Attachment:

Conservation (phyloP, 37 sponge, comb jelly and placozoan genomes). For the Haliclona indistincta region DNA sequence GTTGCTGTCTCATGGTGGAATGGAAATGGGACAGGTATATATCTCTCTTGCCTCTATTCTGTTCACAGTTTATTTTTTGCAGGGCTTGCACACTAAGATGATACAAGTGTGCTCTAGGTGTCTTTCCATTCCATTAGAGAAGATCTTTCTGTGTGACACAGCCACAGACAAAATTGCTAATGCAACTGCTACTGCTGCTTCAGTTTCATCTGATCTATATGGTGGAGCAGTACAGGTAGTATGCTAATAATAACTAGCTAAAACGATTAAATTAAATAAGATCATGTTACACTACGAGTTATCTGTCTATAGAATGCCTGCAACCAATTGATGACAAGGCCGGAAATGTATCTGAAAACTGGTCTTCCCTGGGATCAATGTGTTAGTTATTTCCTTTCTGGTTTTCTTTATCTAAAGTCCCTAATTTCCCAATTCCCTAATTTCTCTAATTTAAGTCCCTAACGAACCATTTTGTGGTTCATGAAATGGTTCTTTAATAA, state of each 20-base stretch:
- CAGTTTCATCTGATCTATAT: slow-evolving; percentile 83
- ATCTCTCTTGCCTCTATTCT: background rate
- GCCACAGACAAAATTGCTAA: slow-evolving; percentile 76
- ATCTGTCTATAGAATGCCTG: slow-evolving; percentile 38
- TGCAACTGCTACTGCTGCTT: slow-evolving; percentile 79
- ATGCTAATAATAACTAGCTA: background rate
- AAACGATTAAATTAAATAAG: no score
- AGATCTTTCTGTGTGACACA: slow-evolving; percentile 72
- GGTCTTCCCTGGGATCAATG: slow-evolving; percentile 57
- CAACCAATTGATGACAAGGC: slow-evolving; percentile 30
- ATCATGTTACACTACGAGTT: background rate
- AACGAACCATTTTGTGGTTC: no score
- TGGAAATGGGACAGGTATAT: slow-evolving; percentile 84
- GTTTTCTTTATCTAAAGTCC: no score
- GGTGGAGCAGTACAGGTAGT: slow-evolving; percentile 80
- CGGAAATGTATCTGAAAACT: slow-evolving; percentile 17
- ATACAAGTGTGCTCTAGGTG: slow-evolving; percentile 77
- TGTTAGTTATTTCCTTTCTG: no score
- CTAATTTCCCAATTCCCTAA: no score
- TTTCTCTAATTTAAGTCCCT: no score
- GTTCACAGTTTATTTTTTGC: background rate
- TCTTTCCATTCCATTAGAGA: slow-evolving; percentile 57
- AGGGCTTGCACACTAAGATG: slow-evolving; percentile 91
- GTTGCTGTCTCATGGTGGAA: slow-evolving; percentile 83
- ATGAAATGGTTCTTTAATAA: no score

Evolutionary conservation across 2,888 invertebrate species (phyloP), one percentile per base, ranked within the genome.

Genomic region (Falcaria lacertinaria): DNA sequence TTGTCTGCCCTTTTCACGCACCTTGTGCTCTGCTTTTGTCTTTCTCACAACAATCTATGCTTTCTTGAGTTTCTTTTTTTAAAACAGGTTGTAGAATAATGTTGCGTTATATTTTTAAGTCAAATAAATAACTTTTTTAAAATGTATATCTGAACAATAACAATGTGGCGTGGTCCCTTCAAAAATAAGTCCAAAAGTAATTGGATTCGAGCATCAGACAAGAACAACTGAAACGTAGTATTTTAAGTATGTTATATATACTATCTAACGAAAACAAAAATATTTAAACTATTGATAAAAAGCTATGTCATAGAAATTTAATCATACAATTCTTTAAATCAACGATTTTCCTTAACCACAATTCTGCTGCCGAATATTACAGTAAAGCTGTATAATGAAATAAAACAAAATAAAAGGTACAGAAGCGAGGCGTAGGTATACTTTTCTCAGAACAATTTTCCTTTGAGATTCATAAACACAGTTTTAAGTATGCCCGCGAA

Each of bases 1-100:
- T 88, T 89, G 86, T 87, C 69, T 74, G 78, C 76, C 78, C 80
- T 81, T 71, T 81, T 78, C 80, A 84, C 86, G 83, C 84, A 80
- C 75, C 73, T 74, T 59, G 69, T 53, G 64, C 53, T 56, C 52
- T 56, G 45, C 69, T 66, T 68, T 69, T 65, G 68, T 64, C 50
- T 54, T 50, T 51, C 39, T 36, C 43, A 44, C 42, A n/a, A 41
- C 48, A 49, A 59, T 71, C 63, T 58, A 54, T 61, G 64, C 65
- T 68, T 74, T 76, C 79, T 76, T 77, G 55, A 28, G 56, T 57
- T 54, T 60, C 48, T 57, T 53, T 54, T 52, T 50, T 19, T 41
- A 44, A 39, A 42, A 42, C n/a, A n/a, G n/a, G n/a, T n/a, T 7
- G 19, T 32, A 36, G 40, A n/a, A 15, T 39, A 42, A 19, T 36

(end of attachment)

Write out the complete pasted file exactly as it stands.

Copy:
Conservation (phyloP, 37 sponge, comb jelly and placozoan genomes). For the Haliclona indistincta region DNA sequence GTTGCTGTCTCATGGTGGAATGGAAATGGGACAGGTATATATCTCTCTTGCCTCTATTCTGTTCACAGTTTATTTTTTGCAGGGCTTGCACACTAAGATGATACAAGTGTGCTCTAGGTGTCTTTCCATTCCATTAGAGAAGATCTTTCTGTGTGACACAGCCACAGACAAAATTGCTAATGCAACTGCTACTGCTGCTTCAGTTTCATCTGATCTATATGGTGGAGCAGTACAGGTAGTATGCTAATAATAACTAGCTAAAACGATTAAATTAAATAAGATCATGTTACACTACGAGTTATCTGTCTATAGAATGCCTGCAACCAATTGATGACAAGGCCGGAAATGTATCTGAAAACTGGTCTTCCCTGGGATCAATGTGTTAGTTATTTCCTTTCTGGTTTTCTTTATCTAAAGTCCCTAATTTCCCAATTCCCTAATTTCTCTAATTTAAGTCCCTAACGAACCATTTTGTGGTTCATGAAATGGTTCTTTAATAA, state of each 20-base stretch:
- CAGTTTCATCTGATCTATAT: slow-evolving; percentile 83
- ATCTCTCTTGCCTCTATTCT: background rate
- GCCACAGACAAAATTGCTAA: slow-evolving; percentile 76
- ATCTGTCTATAGAATGCCTG: slow-evolving; percentile 38
- TGCAACTGCTACTGCTGCTT: slow-evolving; percentile 79
- ATGCTAATAATAACTAGCTA: background rate
- AAACGATTAAATTAAATAAG: no score
- AGATCTTTCTGTGTGACACA: slow-evolving; percentile 72
- GGTCTTCCCTGGGATCAATG: slow-evolving; percentile 57
- CAACCAATTGATGACAAGGC: slow-evolving; percentile 30
- ATCATGTTACACTACGAGTT: background rate
- AACGAACCATTTTGTGGTTC: no score
- TGGAAATGGGACAGGTATAT: slow-evolving; percentile 84
- GTTTTCTTTATCTAAAGTCC: no score
- GGTGGAGCAGTACAGGTAGT: slow-evolving; percentile 80
- CGGAAATGTATCTGAAAACT: slow-evolving; percentile 17
- ATACAAGTGTGCTCTAGGTG: slow-evolving; percentile 77
- TGTTAGTTATTTCCTTTCTG: no score
- CTAATTTCCCAATTCCCTAA: no score
- TTTCTCTAATTTAAGTCCCT: no score
- GTTCACAGTTTATTTTTTGC: background rate
- TCTTTCCATTCCATTAGAGA: slow-evolving; percentile 57
- AGGGCTTGCACACTAAGATG: slow-evolving; percentile 91
- GTTGCTGTCTCATGGTGGAA: slow-evolving; percentile 83
- ATGAAATGGTTCTTTAATAA: no score

Evolutionary conservation across 2,888 invertebrate species (phyloP), one percentile per base, ranked within the genome.

Genomic region (Falcaria lacertinaria): DNA sequence TTGTCTGCCCTTTTCACGCACCTTGTGCTCTGCTTTTGTCTTTCTCACAACAATCTATGCTTTCTTGAGTTTCTTTTTTTAAAACAGGTTGTAGAATAATGTTGCGTTATATTTTTAAGTCAAATAAATAACTTTTTTAAAATGTATATCTGAACAATAACAATGTGGCGTGGTCCCTTCAAAAATAAGTCCAAAAGTAATTGGATTCGAGCATCAGACAAGAACAACTGAAACGTAGTATTTTAAGTATGTTATATATACTATCTAACGAAAACAAAAATATTTAAACTATTGATAAAAAGCTATGTCATAGAAATTTAATCATACAATTCTTTAAATCAACGATTTTCCTTAACCACAATTCTGCTGCCGAATATTACAGTAAAGCTGTATAATGAAATAAAACAAAATAAAAGGTACAGAAGCGAGGCGTAGGTATACTTTTCTCAGAACAATTTTCCTTTGAGATTCATAAACACAGTTTTAAGTATGCCCGCGAA

Each of bases 1-100:
- T 88, T 89, G 86, T 87, C 69, T 74, G 78, C 76, C 78, C 80
- T 81, T 71, T 81, T 78, C 80, A 84, C 86, G 83, C 84, A 80
- C 75, C 73, T 74, T 59, G 69, T 53, G 64, C 53, T 56, C 52
- T 56, G 45, C 69, T 66, T 68, T 69, T 65, G 68, T 64, C 50
- T 54, T 50, T 51, C 39, T 36, C 43, A 44, C 42, A n/a, A 41
- C 48, A 49, A 59, T 71, C 63, T 58, A 54, T 61, G 64, C 65
- T 68, T 74, T 76, C 79, T 76, T 77, G 55, A 28, G 56, T 57
- T 54, T 60, C 48, T 57, T 53, T 54, T 52, T 50, T 19, T 41
- A 44, A 39, A 42, A 42, C n/a, A n/a, G n/a, G n/a, T n/a, T 7
- G 19, T 32, A 36, G 40, A n/a, A 15, T 39, A 42, A 19, T 36